Rigorous planning and research to find the perfect growing conditions

The most complex wines are created from vines grown on slopes and physically stressed by their environments. Though more expensive to plant and difficult to farm than lowland fruit, the qualitative difference is palpable.

Given its irregular shape, slopes, and soils, planning our vineyard site was a great challenge. Forty exploratory pits revealed multiple soil profiles, rendering traditional subdivision methods ineffective. Science came to the rescue; however, as very recent technology in electro-conductivity measurement provided a systematic approach that revealed the boundaries of each soil profile section as they related to one another.

This data was then computer processed to identify multiple geo-coded points of reference where further probing and soils samples were taken. The results were mapped in multiple layers, reflecting the key considerations for evaluation. Concurrently, detailed topographic aerial survey data was input into graphic computer programs that calculated slopes, sun azimuths, and drainage patterns. In the same manner as the soils study, this data was then processed into compatible visual images.

The resulting graphic data sets, primarily consisting of soil composition (chemical and structural), water bearing characteristics (vigor potential), and sun exposure (aspect and slope) were layered upon one another with the intent to divide the site into subsets (blocks) that represent distinct and separate homogeneous growing conditions. In France, these conditions are collectively referred to as “terroir”, and it is credited in creating the distinctive characteristics of wine made from the same grapes, but grown in different conditions.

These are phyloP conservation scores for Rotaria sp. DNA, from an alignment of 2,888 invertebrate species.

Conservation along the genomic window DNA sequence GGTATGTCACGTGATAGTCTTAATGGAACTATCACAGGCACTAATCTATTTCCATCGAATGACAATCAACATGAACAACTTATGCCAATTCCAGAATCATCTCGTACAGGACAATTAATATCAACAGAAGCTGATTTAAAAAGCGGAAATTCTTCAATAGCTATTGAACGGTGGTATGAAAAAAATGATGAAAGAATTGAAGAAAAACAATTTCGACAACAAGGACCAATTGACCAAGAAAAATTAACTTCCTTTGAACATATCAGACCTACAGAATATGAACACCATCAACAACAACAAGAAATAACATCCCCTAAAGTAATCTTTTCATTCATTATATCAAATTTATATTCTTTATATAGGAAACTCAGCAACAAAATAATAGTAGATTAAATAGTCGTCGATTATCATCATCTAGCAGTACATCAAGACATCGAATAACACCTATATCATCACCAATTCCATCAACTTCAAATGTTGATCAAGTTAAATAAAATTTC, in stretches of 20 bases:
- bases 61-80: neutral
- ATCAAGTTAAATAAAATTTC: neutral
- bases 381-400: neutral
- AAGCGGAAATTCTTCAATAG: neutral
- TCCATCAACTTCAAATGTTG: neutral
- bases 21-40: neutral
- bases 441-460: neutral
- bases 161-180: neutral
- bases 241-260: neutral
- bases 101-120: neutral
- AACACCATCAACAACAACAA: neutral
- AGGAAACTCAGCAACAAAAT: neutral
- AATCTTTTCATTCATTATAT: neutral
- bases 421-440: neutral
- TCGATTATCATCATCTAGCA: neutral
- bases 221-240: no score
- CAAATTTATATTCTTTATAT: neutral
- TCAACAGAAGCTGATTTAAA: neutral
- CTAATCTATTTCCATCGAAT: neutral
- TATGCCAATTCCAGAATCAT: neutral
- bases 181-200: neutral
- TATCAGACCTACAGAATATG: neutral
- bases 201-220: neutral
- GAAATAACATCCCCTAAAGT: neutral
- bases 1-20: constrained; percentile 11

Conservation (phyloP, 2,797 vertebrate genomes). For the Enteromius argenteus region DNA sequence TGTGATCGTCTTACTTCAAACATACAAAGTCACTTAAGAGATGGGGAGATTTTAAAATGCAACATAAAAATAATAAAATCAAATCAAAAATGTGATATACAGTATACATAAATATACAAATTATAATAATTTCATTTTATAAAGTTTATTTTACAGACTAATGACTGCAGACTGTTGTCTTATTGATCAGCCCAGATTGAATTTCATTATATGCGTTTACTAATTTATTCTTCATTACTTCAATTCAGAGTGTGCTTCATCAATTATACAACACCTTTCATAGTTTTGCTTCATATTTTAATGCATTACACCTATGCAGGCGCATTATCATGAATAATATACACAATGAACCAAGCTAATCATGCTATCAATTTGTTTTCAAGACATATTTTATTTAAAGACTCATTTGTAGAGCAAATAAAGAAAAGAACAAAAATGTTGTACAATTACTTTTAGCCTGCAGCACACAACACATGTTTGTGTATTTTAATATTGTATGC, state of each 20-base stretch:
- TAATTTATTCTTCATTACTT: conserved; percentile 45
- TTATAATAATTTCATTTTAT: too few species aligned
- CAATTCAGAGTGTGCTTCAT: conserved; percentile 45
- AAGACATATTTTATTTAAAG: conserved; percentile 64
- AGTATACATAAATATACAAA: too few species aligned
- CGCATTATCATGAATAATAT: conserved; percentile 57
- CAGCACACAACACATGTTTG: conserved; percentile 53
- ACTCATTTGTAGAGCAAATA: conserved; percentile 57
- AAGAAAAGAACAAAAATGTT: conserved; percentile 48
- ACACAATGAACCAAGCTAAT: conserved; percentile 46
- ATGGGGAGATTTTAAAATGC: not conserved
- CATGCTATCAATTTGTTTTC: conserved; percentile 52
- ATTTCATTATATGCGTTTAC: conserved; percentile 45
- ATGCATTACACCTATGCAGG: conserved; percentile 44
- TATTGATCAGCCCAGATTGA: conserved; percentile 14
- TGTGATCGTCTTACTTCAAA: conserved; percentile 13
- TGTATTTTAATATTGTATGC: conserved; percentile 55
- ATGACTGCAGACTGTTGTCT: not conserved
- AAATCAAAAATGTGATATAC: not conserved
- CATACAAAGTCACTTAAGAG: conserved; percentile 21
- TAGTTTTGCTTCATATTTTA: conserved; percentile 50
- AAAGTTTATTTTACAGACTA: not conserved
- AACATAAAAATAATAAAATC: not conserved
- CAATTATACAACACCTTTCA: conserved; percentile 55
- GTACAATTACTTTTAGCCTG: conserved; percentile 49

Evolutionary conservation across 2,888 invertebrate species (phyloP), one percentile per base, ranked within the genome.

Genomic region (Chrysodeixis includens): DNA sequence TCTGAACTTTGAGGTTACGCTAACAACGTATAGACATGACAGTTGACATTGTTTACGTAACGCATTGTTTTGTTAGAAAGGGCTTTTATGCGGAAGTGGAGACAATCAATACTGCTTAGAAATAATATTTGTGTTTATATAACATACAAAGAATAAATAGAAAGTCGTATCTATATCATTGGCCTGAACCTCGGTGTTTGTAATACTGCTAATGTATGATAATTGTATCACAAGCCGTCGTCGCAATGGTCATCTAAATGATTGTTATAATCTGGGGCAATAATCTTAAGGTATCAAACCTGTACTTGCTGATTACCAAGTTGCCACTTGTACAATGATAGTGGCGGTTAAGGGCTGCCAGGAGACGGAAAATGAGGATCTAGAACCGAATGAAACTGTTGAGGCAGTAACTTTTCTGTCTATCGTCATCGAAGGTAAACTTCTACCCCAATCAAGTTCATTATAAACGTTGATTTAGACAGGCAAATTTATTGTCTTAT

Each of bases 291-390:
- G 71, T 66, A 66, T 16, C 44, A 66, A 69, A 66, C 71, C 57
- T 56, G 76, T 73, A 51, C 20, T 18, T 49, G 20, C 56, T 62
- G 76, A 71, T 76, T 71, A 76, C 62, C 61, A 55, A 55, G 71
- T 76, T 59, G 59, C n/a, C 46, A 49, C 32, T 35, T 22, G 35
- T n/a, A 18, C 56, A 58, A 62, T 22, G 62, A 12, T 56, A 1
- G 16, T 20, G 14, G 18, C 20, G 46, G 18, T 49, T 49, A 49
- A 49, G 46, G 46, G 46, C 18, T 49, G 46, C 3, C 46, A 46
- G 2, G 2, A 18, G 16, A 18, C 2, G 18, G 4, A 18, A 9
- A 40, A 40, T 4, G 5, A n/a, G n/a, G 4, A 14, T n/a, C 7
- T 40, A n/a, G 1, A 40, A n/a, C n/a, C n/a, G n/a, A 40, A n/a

Within the 200-acre working ranch is the Pence Vineyard. Seen from above, the vineyard itself appears as an island within a larger land mass that has been slowly eroded over time on all sides.

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We would like to think that our vineyard blocks were developed in a manner akin to the various tiny appellations within Burgundy, which were painstakingly identified by Cistercian monks over two millennia of trial and error.

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Ranging in size from one to four acres each, our blocks are organized according to their geographic locations within the vineyard. They are split into two groups: east and west of the main ranch road; and ascend numerically to the north from the ranch’s southerly border and entrance along Highway 246.

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